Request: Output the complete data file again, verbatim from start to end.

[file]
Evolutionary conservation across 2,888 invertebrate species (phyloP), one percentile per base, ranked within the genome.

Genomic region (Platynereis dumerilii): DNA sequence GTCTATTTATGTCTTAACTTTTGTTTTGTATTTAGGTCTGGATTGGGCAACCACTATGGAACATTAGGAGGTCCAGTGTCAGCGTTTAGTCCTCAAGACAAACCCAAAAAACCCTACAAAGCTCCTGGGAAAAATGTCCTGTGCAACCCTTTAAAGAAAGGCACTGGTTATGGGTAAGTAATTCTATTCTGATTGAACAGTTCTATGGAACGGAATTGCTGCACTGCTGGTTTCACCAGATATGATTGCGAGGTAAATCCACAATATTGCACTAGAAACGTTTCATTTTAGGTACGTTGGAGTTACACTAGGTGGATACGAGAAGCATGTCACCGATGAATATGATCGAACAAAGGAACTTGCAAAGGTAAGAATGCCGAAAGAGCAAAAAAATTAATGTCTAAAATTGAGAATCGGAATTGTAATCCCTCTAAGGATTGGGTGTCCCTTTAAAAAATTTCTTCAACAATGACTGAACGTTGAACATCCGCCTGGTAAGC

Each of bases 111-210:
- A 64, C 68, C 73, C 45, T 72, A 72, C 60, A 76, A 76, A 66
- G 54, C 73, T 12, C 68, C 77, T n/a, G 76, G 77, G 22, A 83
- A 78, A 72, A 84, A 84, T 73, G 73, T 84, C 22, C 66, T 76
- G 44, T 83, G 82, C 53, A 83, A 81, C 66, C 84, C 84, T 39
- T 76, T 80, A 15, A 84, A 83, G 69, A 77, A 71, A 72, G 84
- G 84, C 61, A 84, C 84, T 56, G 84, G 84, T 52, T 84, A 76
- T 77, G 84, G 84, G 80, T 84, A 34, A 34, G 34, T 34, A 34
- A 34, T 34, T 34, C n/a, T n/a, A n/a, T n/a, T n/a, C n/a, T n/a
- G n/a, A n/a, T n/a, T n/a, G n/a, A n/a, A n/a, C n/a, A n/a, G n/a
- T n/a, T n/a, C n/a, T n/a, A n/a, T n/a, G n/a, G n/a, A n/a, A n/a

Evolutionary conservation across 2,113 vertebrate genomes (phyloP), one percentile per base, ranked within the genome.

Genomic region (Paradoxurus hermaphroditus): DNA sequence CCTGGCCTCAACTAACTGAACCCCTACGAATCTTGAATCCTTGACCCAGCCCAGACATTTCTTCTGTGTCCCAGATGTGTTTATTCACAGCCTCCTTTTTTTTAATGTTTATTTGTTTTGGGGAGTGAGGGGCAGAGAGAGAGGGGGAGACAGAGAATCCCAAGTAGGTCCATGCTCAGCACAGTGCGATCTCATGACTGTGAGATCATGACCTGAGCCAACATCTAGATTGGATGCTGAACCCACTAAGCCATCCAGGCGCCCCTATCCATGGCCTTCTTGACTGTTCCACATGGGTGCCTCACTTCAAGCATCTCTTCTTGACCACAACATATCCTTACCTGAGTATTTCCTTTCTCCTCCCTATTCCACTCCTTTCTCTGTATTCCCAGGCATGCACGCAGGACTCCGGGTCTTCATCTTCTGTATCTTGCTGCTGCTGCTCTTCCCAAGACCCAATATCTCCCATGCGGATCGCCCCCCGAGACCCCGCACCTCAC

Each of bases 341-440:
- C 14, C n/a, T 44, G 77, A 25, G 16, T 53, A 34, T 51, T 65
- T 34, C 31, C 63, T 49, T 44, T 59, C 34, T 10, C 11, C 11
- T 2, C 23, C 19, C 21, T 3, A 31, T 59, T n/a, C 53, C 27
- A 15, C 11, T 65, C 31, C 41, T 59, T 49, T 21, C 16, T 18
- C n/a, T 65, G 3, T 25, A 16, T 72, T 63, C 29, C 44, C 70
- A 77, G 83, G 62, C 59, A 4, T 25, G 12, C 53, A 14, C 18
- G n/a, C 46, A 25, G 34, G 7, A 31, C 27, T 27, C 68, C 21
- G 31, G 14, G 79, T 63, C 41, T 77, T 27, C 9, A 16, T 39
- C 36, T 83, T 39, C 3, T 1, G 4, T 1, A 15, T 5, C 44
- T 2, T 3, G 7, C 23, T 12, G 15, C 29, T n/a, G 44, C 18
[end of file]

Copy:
Evolutionary conservation across 2,888 invertebrate species (phyloP), one percentile per base, ranked within the genome.

Genomic region (Platynereis dumerilii): DNA sequence GTCTATTTATGTCTTAACTTTTGTTTTGTATTTAGGTCTGGATTGGGCAACCACTATGGAACATTAGGAGGTCCAGTGTCAGCGTTTAGTCCTCAAGACAAACCCAAAAAACCCTACAAAGCTCCTGGGAAAAATGTCCTGTGCAACCCTTTAAAGAAAGGCACTGGTTATGGGTAAGTAATTCTATTCTGATTGAACAGTTCTATGGAACGGAATTGCTGCACTGCTGGTTTCACCAGATATGATTGCGAGGTAAATCCACAATATTGCACTAGAAACGTTTCATTTTAGGTACGTTGGAGTTACACTAGGTGGATACGAGAAGCATGTCACCGATGAATATGATCGAACAAAGGAACTTGCAAAGGTAAGAATGCCGAAAGAGCAAAAAAATTAATGTCTAAAATTGAGAATCGGAATTGTAATCCCTCTAAGGATTGGGTGTCCCTTTAAAAAATTTCTTCAACAATGACTGAACGTTGAACATCCGCCTGGTAAGC

Each of bases 111-210:
- A 64, C 68, C 73, C 45, T 72, A 72, C 60, A 76, A 76, A 66
- G 54, C 73, T 12, C 68, C 77, T n/a, G 76, G 77, G 22, A 83
- A 78, A 72, A 84, A 84, T 73, G 73, T 84, C 22, C 66, T 76
- G 44, T 83, G 82, C 53, A 83, A 81, C 66, C 84, C 84, T 39
- T 76, T 80, A 15, A 84, A 83, G 69, A 77, A 71, A 72, G 84
- G 84, C 61, A 84, C 84, T 56, G 84, G 84, T 52, T 84, A 76
- T 77, G 84, G 84, G 80, T 84, A 34, A 34, G 34, T 34, A 34
- A 34, T 34, T 34, C n/a, T n/a, A n/a, T n/a, T n/a, C n/a, T n/a
- G n/a, A n/a, T n/a, T n/a, G n/a, A n/a, A n/a, C n/a, A n/a, G n/a
- T n/a, T n/a, C n/a, T n/a, A n/a, T n/a, G n/a, G n/a, A n/a, A n/a

Evolutionary conservation across 2,113 vertebrate genomes (phyloP), one percentile per base, ranked within the genome.

Genomic region (Paradoxurus hermaphroditus): DNA sequence CCTGGCCTCAACTAACTGAACCCCTACGAATCTTGAATCCTTGACCCAGCCCAGACATTTCTTCTGTGTCCCAGATGTGTTTATTCACAGCCTCCTTTTTTTTAATGTTTATTTGTTTTGGGGAGTGAGGGGCAGAGAGAGAGGGGGAGACAGAGAATCCCAAGTAGGTCCATGCTCAGCACAGTGCGATCTCATGACTGTGAGATCATGACCTGAGCCAACATCTAGATTGGATGCTGAACCCACTAAGCCATCCAGGCGCCCCTATCCATGGCCTTCTTGACTGTTCCACATGGGTGCCTCACTTCAAGCATCTCTTCTTGACCACAACATATCCTTACCTGAGTATTTCCTTTCTCCTCCCTATTCCACTCCTTTCTCTGTATTCCCAGGCATGCACGCAGGACTCCGGGTCTTCATCTTCTGTATCTTGCTGCTGCTGCTCTTCCCAAGACCCAATATCTCCCATGCGGATCGCCCCCCGAGACCCCGCACCTCAC

Each of bases 341-440:
- C 14, C n/a, T 44, G 77, A 25, G 16, T 53, A 34, T 51, T 65
- T 34, C 31, C 63, T 49, T 44, T 59, C 34, T 10, C 11, C 11
- T 2, C 23, C 19, C 21, T 3, A 31, T 59, T n/a, C 53, C 27
- A 15, C 11, T 65, C 31, C 41, T 59, T 49, T 21, C 16, T 18
- C n/a, T 65, G 3, T 25, A 16, T 72, T 63, C 29, C 44, C 70
- A 77, G 83, G 62, C 59, A 4, T 25, G 12, C 53, A 14, C 18
- G n/a, C 46, A 25, G 34, G 7, A 31, C 27, T 27, C 68, C 21
- G 31, G 14, G 79, T 63, C 41, T 77, T 27, C 9, A 16, T 39
- C 36, T 83, T 39, C 3, T 1, G 4, T 1, A 15, T 5, C 44
- T 2, T 3, G 7, C 23, T 12, G 15, C 29, T n/a, G 44, C 18